On Pain and Love

Many years ago when I lived in London I was fortunate enough to meet the artist Charlie Mackesy and get to know him a little bit. I had the great privilege of spending day with him at his studio in south London while I was nursing a broken heart. He was painting one of his iconic Prodigal Daughter paintings and I could sense a Holy Presence in the room as he worked. 

He’s an extraordinary, slightly feral and big hearted man and I have always loved his work. At the time, I was working in television and earning far too much money for a young woman in her early 20s but one of the things I’m most proud of is that I bought one of his original cartoons. I remember standing in the art gallery and seeing in the distance the simple outline of a naked woman sashaying away from a nerdy, bespectacled man who was complaining ‘Daphne, you can’t take redemption of Eden too literally.’ I walked up close to it and just chuckled to myself. Charlie came to stand beside me.

‘I love this,’ I said.

‘Thanks,’ he shrugged, in his self deprecating style.

‘And I have to have it!’ I declared without even looking how much it cost. He burst out laughing. But it now hangs proudly on my landing near the bathroom. And it tickles me to think that he may have many celebrity collectors (Whoopi Goldberg, Richard Curtis, Sting!) but in a little house in North County Down, there hangs a treasure.

All this to say, Charlie’s recent venture is a series of gorgeous cartoons featuring a boy, a mole, a fox and a horse and such darling nuggets of gentleness and wisdom. They will soon be published in a book by Penguin, and I can’t wait! I can no longer afford an original painting, but I’ll be first in line for a book!

This past two months have been a journey of love and pain, pain and love. I had surgery to remove a tumour in my breast and 14 lymph nodes under my arm. I had a drain in for 5 days, during which the pain was manageable and movement was relatively easy which was a relief because my husband came down with a horrible stomach bug and was knocked flat for the few days after I came out of hospital. 

I returned to have the drain removed and noticed some sensation return which I had thought would be gone for good. Turns out, the drain had been pressing on a nerve which had numbed the area and once gone, all sensation returned and with it all the pain. 

I told my surgeon on a recent visit that I would rather go through 3 more natural births than deal with the consistent soreness that I had in the ensuing weeks. I was ill prepared for it and the fatigue that persistent pain causes. I have known friends who suffer from chronic pain and I have not really appreciated their fortitude in dealing with it. 

So life became a cycle of counting down the hours till I could take more medication that only actually took the edge off and trying to manage my expectations on what I’m capable of. It has also been a time of ugly self pity, impatience and shortness of temper with those closest to me, self comfort over self care and shame that I’m not handling things with more grace.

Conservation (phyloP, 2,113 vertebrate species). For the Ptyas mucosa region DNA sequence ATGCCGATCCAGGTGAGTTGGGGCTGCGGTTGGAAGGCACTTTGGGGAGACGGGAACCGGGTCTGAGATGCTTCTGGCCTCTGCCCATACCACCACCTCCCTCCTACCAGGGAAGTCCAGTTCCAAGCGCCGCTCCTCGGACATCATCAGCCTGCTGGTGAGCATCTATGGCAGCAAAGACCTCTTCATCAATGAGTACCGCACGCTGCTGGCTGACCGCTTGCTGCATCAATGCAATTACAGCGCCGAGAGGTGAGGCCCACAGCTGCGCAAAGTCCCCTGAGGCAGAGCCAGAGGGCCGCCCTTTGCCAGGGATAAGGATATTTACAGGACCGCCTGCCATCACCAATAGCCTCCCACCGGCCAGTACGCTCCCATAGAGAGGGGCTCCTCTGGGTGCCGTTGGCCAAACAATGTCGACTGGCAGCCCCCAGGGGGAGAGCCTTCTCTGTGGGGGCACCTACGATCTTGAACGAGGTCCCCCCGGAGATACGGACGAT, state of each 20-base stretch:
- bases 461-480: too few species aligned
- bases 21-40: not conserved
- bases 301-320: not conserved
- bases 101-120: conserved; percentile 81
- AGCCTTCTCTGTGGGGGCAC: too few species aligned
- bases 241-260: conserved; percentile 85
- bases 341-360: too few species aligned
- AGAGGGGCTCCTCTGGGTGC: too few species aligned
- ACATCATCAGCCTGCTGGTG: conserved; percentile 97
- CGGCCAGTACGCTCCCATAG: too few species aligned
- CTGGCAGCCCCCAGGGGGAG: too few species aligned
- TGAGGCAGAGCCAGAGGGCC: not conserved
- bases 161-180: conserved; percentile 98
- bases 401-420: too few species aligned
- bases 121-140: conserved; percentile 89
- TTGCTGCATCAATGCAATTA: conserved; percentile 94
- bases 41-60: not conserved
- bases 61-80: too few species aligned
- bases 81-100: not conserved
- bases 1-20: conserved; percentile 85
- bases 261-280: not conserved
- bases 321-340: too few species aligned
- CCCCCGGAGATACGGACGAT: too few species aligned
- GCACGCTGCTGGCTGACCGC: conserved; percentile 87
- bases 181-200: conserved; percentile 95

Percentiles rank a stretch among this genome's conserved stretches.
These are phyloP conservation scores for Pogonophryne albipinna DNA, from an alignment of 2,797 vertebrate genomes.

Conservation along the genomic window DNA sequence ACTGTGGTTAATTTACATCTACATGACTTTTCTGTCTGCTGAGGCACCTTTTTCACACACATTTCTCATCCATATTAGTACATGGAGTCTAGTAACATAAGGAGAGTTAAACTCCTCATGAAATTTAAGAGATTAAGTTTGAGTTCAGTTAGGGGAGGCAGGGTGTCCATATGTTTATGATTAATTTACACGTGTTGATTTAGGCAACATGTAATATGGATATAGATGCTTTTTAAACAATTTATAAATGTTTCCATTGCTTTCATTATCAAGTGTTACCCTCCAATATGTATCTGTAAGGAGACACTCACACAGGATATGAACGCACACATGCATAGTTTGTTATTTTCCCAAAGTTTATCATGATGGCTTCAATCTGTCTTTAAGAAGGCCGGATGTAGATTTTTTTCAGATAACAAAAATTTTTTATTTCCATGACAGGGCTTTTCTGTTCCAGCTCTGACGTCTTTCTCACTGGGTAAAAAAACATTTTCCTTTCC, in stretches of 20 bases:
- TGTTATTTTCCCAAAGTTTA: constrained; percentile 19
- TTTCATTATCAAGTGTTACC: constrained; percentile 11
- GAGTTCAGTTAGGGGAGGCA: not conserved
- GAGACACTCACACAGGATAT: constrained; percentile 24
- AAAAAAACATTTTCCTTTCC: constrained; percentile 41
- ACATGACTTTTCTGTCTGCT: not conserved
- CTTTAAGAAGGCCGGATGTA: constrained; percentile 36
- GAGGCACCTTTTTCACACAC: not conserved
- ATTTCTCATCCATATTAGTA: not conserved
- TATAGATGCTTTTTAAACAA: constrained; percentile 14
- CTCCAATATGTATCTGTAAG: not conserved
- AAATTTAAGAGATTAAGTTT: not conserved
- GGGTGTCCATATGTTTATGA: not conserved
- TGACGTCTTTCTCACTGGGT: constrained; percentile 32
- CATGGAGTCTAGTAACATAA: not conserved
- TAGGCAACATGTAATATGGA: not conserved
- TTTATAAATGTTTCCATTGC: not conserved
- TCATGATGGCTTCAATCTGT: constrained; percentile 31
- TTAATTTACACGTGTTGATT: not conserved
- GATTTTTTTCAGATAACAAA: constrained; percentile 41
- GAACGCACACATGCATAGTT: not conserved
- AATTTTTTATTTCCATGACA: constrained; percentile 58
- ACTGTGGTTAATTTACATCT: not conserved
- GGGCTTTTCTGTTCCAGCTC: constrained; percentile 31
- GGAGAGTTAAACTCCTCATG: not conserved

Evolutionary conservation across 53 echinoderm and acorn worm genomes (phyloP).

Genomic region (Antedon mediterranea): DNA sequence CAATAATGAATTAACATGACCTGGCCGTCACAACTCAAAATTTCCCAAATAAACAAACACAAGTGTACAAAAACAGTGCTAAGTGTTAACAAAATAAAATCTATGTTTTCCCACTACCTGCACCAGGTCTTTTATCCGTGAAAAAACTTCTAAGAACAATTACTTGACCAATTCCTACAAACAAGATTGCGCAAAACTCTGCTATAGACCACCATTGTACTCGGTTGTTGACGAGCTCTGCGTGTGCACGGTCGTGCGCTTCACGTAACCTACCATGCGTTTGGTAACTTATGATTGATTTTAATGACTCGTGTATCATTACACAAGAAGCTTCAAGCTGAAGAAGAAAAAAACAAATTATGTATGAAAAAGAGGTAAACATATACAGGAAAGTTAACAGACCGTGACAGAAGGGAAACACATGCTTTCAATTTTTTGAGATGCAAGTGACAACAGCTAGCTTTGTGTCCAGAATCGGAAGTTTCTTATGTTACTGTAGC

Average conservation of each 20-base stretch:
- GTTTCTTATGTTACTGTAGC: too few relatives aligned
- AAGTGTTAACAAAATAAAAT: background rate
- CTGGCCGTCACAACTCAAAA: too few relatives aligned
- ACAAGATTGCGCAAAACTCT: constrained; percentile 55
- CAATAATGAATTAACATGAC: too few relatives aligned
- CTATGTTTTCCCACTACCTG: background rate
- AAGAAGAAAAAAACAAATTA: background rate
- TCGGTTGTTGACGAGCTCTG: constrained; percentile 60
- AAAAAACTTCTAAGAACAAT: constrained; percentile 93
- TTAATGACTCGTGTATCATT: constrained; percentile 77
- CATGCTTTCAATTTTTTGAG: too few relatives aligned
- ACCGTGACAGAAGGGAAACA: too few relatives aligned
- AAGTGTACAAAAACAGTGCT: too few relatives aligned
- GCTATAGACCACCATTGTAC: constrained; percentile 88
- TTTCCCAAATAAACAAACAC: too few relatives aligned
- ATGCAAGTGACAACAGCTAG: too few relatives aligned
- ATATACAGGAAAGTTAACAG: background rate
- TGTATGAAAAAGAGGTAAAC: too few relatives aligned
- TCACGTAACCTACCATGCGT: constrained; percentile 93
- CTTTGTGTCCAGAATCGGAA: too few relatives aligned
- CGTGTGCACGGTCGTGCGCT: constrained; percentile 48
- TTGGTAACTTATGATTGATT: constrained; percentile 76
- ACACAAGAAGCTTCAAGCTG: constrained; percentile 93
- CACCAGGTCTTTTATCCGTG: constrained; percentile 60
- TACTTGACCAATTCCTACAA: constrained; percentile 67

I’ve since had a second surgery to remove more breast tissue and have recently been told that I will have now undergo a mastectomy as the cancer is still present in the breast tissue. So I’ll be starting chemotherapy treatment in a few weeks after which I’ll have a further surgery. The treatment plan is necessary but it doesn’t make it any less daunting and in some ways, I feel it’s like sending a SWAT team in to take out a tiny bunny. But the bunny is Snowball from The Secret Life of Pets, so, yeah, the SWAT team might even get their asses kicked.

In the midst of this tumult, I can quite honestly say, though, that I have never been more aware of how loved and cherished I am. I’ve had messages from friends far and near. Neighbours have dropped around food, overseas friends have sent flowers and other gifts. 

Jen Hatmaker, the American writer once told a story of how in elephant herds, which have a matriarchal structure, if one of the herd is vulnerable for some reason, for example when giving birth, her sisters will form a circle around her and kick dust up to deter potential predators who might take advantage of her fraility.

I have seen this triumphant, protective energy in action. I have felt a fierce hedge of love and support from my women friends and family that has lifted my spirits and given me such comfort at times when this feels like the loneliest place in the world. 

While I’m hugely grateful that I have a supportive and practically able husband and father in law, there’s something about the fact that this is a female cancer, that has drawn in a feminine energy that I’ve needed. 

As Charlie Mackesy points out in his lovely cartoon, the greatest freedom we have is how we react to things and I’ll be honest and say that my reaction to my pain levels, my newly restricted arm movement, the restriction to my plans for this year, the prospect of more invasive surgery has not always been pretty.

I do take comfort though that the ‘ugly cry’ way of dealing with hard times has precedent and that the most elevated souls have struggled with pain. And that precedent comes from my own faith tradition.